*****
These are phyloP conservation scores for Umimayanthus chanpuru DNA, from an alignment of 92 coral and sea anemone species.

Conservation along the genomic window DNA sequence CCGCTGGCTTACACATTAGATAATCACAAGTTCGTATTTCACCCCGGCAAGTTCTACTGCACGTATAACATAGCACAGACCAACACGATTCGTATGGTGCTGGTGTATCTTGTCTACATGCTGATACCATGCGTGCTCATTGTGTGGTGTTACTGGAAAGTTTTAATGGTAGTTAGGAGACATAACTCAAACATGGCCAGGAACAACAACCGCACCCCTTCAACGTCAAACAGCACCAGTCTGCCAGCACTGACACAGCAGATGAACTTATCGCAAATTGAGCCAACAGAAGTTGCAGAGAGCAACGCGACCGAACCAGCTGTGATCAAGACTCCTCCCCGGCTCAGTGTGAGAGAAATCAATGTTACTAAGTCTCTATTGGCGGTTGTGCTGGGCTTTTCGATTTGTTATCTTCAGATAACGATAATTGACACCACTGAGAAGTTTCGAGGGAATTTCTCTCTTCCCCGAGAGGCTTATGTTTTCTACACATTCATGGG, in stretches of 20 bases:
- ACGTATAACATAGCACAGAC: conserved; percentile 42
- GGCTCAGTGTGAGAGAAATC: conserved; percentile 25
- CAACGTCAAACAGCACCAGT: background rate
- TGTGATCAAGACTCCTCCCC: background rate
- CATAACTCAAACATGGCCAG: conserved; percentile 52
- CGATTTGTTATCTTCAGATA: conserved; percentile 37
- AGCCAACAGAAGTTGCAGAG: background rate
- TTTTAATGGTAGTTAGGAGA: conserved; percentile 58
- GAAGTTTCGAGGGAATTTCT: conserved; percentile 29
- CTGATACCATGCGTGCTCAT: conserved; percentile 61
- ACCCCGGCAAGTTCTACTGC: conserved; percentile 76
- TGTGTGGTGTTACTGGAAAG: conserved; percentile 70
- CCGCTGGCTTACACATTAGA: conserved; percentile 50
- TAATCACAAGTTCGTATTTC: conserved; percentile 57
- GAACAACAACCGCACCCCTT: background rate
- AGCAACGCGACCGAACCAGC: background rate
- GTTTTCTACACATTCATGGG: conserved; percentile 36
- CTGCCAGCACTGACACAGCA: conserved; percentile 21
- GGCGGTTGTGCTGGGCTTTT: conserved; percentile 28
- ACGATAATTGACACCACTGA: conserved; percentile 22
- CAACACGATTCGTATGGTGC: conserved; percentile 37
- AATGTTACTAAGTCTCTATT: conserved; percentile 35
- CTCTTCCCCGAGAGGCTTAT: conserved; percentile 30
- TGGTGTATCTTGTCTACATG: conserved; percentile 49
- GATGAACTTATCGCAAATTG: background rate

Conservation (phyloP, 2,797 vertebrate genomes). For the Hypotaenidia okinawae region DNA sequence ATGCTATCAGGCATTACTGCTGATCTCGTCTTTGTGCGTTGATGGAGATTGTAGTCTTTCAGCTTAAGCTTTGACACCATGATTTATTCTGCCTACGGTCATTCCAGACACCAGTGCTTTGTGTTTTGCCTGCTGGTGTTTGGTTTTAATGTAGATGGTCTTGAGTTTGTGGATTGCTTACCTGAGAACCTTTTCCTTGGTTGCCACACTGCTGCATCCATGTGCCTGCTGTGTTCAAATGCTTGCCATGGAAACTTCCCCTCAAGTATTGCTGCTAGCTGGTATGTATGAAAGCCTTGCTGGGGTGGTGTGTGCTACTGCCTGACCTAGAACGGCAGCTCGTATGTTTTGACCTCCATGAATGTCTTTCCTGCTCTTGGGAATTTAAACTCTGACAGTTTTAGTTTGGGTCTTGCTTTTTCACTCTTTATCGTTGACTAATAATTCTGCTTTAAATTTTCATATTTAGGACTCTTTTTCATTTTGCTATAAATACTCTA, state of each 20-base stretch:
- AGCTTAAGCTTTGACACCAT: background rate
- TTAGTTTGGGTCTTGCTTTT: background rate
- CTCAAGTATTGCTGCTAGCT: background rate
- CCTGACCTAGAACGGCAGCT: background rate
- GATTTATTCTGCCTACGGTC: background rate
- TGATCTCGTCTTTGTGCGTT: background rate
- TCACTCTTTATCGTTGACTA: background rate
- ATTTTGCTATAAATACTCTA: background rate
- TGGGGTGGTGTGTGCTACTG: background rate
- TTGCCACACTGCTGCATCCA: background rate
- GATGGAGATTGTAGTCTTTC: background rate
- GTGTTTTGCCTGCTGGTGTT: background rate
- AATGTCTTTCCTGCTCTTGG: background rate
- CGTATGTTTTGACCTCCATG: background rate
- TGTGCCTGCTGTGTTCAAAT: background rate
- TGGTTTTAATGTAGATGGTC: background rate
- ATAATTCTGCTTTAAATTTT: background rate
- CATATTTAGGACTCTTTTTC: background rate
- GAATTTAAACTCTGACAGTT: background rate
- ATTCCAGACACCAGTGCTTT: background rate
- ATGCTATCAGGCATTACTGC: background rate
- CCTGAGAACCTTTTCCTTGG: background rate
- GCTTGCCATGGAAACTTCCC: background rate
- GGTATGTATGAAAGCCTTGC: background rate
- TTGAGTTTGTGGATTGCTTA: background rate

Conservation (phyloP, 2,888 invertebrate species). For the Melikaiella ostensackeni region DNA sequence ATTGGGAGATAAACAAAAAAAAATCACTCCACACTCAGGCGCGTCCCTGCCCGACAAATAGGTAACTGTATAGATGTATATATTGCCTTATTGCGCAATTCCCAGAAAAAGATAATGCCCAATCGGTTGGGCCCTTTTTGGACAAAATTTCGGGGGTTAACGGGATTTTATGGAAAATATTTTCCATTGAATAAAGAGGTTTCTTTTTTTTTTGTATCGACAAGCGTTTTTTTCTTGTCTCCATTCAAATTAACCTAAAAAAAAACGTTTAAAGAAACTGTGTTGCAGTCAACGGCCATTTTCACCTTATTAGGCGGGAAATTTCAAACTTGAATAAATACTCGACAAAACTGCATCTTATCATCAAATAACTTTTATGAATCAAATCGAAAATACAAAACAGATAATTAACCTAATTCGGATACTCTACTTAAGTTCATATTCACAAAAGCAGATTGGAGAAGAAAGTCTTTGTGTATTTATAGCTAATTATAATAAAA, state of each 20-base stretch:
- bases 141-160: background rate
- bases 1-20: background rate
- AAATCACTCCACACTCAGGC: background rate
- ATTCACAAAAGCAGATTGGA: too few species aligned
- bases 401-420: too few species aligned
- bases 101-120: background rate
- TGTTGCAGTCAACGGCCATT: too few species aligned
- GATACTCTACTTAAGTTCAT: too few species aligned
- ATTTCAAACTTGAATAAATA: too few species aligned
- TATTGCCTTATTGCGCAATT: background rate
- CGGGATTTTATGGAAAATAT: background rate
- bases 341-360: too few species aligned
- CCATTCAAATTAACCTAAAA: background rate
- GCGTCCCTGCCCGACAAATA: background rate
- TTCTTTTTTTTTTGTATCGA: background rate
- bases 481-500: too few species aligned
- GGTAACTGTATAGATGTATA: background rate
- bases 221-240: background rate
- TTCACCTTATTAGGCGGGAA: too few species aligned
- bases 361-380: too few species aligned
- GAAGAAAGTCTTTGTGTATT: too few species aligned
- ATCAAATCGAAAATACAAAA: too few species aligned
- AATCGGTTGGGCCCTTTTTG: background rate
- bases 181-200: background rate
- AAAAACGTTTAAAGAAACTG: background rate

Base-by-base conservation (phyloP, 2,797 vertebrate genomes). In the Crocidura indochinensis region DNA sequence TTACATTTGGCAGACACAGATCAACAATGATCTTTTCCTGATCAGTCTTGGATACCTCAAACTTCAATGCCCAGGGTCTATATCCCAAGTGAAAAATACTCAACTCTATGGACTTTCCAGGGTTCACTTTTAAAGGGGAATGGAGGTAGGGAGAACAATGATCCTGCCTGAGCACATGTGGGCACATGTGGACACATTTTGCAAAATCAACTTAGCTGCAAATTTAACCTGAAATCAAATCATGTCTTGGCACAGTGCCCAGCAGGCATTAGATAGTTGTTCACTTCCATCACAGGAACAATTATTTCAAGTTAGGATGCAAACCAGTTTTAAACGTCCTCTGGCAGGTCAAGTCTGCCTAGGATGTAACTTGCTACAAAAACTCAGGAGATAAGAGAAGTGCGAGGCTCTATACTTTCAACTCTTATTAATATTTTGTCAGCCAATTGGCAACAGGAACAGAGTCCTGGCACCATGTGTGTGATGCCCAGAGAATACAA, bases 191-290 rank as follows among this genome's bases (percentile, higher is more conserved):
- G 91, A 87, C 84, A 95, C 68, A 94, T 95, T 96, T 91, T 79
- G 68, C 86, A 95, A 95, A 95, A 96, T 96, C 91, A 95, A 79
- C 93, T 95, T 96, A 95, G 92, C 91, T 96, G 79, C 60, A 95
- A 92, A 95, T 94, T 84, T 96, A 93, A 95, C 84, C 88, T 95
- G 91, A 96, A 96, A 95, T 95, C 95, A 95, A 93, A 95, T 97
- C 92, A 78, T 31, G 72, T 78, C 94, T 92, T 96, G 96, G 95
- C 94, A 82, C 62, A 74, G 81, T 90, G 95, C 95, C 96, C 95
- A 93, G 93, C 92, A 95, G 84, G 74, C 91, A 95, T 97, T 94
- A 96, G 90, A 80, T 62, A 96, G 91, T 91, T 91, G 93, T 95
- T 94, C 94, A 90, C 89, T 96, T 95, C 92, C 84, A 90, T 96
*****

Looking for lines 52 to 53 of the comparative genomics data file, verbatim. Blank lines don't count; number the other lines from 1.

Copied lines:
- GGTATGTATGAAAGCCTTGC: background rate
- TTGAGTTTGTGGATTGCTTA: background rate